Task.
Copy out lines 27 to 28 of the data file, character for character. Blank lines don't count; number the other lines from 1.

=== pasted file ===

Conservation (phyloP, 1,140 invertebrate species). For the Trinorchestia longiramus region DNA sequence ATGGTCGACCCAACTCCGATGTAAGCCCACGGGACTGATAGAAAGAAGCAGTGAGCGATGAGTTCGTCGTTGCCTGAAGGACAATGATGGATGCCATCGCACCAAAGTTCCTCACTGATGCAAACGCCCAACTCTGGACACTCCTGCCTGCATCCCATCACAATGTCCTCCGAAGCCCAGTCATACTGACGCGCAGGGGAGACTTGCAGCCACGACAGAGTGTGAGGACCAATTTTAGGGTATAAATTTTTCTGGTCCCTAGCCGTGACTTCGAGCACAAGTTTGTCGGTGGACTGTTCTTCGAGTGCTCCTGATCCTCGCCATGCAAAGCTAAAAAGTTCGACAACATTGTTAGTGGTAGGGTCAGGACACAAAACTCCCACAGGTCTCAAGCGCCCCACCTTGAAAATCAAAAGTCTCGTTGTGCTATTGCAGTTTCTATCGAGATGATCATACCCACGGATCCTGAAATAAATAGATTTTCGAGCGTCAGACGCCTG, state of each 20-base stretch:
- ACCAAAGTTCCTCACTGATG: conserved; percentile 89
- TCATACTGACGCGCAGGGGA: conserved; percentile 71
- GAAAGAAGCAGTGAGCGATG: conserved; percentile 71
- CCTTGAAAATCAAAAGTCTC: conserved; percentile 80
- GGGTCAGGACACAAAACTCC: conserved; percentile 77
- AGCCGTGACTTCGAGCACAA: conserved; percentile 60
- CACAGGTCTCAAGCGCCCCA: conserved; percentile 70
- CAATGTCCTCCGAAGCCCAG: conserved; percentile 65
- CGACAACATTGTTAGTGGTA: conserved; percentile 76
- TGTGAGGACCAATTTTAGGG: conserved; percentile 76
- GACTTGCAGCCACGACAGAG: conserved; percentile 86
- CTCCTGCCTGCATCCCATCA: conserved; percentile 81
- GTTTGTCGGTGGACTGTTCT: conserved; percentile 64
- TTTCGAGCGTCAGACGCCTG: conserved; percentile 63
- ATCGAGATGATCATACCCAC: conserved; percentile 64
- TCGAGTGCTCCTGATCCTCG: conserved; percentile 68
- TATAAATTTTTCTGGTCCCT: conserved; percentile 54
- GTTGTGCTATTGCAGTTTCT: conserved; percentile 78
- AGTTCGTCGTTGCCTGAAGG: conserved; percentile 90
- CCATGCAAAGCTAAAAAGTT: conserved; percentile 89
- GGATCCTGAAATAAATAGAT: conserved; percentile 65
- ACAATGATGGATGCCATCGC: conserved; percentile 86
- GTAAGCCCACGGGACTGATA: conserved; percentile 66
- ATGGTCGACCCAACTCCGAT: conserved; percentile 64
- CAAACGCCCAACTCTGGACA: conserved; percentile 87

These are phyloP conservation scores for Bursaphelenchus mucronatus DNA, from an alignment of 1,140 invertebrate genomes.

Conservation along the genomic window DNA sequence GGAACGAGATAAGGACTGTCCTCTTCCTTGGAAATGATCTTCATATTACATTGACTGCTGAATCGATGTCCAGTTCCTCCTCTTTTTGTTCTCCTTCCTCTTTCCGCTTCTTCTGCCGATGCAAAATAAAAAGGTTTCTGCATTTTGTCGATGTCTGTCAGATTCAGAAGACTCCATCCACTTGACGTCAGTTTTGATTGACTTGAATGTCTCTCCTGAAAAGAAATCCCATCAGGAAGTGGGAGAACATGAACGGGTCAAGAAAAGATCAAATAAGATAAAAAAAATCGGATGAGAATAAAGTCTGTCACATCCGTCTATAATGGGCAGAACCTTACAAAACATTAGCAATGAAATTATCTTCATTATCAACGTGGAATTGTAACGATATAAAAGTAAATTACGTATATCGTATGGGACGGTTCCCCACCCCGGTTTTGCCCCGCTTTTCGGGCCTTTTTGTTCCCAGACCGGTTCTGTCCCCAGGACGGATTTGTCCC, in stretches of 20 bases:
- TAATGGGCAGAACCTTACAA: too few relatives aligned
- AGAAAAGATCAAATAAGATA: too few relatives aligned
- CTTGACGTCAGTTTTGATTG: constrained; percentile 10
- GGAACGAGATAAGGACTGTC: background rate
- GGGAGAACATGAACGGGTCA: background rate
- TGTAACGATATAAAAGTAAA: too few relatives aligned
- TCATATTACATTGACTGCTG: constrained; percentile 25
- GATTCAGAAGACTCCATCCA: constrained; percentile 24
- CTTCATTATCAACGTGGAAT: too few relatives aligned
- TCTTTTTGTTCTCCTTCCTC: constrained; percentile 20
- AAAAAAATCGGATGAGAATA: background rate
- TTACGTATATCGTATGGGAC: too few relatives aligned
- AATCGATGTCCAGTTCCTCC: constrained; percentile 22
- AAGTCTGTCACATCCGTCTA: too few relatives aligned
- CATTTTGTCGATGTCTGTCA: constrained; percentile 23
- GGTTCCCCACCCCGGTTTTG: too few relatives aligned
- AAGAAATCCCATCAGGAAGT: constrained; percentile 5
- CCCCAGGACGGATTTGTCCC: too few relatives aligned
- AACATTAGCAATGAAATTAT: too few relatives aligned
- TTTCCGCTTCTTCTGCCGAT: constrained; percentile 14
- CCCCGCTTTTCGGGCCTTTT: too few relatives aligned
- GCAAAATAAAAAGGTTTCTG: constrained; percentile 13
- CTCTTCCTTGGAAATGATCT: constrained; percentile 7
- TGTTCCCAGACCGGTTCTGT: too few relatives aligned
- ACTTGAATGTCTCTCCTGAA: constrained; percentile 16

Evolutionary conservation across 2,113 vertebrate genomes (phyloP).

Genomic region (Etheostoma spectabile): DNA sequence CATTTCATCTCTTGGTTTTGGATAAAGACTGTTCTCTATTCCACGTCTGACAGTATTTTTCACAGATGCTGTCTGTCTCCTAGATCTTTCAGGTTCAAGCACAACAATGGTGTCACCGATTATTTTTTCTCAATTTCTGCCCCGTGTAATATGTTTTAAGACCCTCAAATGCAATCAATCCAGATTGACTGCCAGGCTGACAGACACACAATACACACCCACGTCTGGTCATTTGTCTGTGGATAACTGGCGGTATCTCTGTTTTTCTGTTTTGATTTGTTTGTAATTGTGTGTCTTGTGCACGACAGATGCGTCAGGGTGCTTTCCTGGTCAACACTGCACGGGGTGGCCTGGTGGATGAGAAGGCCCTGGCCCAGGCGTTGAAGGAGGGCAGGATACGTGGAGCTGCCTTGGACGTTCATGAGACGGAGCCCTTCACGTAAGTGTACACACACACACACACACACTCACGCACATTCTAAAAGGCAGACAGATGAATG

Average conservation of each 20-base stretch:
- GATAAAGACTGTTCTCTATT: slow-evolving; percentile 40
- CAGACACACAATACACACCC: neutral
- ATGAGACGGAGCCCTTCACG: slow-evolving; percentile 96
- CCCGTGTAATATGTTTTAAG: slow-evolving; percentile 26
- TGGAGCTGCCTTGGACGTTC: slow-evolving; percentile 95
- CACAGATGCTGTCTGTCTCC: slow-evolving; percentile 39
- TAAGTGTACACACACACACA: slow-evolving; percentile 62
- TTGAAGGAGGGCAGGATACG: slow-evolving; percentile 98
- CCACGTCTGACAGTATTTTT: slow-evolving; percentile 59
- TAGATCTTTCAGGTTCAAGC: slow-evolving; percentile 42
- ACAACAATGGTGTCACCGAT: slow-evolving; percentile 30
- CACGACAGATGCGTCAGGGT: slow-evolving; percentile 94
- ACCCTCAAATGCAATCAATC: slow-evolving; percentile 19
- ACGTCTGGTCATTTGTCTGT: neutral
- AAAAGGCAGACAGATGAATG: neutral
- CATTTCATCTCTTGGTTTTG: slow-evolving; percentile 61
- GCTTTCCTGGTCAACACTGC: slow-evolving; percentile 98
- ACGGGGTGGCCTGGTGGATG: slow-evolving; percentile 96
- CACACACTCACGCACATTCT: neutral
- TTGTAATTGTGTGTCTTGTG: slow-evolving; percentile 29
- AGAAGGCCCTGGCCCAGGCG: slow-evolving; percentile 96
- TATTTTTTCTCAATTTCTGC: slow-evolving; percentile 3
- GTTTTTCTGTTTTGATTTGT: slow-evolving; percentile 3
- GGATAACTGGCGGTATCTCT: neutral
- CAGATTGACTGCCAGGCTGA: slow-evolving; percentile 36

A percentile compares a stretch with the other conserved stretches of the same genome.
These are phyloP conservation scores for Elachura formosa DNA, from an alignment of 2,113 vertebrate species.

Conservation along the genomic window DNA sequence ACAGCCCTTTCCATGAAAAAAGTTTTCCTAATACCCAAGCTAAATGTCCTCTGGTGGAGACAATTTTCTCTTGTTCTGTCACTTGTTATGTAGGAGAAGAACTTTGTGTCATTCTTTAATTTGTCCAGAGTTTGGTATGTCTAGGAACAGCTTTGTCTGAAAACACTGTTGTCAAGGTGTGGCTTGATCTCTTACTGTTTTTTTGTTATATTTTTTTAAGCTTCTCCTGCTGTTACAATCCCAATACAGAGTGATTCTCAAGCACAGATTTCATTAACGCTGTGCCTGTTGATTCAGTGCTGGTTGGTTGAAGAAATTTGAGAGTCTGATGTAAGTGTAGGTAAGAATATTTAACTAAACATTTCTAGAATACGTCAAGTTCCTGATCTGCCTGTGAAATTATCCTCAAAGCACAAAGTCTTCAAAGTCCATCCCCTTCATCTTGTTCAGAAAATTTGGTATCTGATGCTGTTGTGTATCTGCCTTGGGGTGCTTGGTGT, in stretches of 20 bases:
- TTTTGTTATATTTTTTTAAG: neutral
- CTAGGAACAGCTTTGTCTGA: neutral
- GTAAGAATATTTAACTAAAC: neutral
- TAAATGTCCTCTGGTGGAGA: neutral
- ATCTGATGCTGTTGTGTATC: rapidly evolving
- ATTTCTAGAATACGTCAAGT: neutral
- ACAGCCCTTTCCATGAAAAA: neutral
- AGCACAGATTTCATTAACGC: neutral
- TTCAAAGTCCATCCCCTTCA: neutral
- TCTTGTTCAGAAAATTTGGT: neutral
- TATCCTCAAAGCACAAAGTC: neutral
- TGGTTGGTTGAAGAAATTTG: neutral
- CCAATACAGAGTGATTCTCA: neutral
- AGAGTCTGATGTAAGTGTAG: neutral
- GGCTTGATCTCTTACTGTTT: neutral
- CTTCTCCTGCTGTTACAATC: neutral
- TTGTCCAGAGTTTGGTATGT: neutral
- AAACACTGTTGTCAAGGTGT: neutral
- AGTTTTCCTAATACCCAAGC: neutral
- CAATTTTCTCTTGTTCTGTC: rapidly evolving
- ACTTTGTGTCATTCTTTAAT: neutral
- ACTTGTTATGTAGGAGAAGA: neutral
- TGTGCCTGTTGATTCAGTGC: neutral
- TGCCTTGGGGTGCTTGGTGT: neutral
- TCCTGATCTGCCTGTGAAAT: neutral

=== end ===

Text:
These are phyloP conservation scores for Bursaphelenchus mucronatus DNA, from an alignment of 1,140 invertebrate genomes.

Conservation along the genomic window DNA sequence GGAACGAGATAAGGACTGTCCTCTTCCTTGGAAATGATCTTCATATTACATTGACTGCTGAATCGATGTCCAGTTCCTCCTCTTTTTGTTCTCCTTCCTCTTTCCGCTTCTTCTGCCGATGCAAAATAAAAAGGTTTCTGCATTTTGTCGATGTCTGTCAGATTCAGAAGACTCCATCCACTTGACGTCAGTTTTGATTGACTTGAATGTCTCTCCTGAAAAGAAATCCCATCAGGAAGTGGGAGAACATGAACGGGTCAAGAAAAGATCAAATAAGATAAAAAAAATCGGATGAGAATAAAGTCTGTCACATCCGTCTATAATGGGCAGAACCTTACAAAACATTAGCAATGAAATTATCTTCATTATCAACGTGGAATTGTAACGATATAAAAGTAAATTACGTATATCGTATGGGACGGTTCCCCACCCCGGTTTTGCCCCGCTTTTCGGGCCTTTTTGTTCCCAGACCGGTTCTGTCCCCAGGACGGATTTGTCCC, in stretches of 20 bases: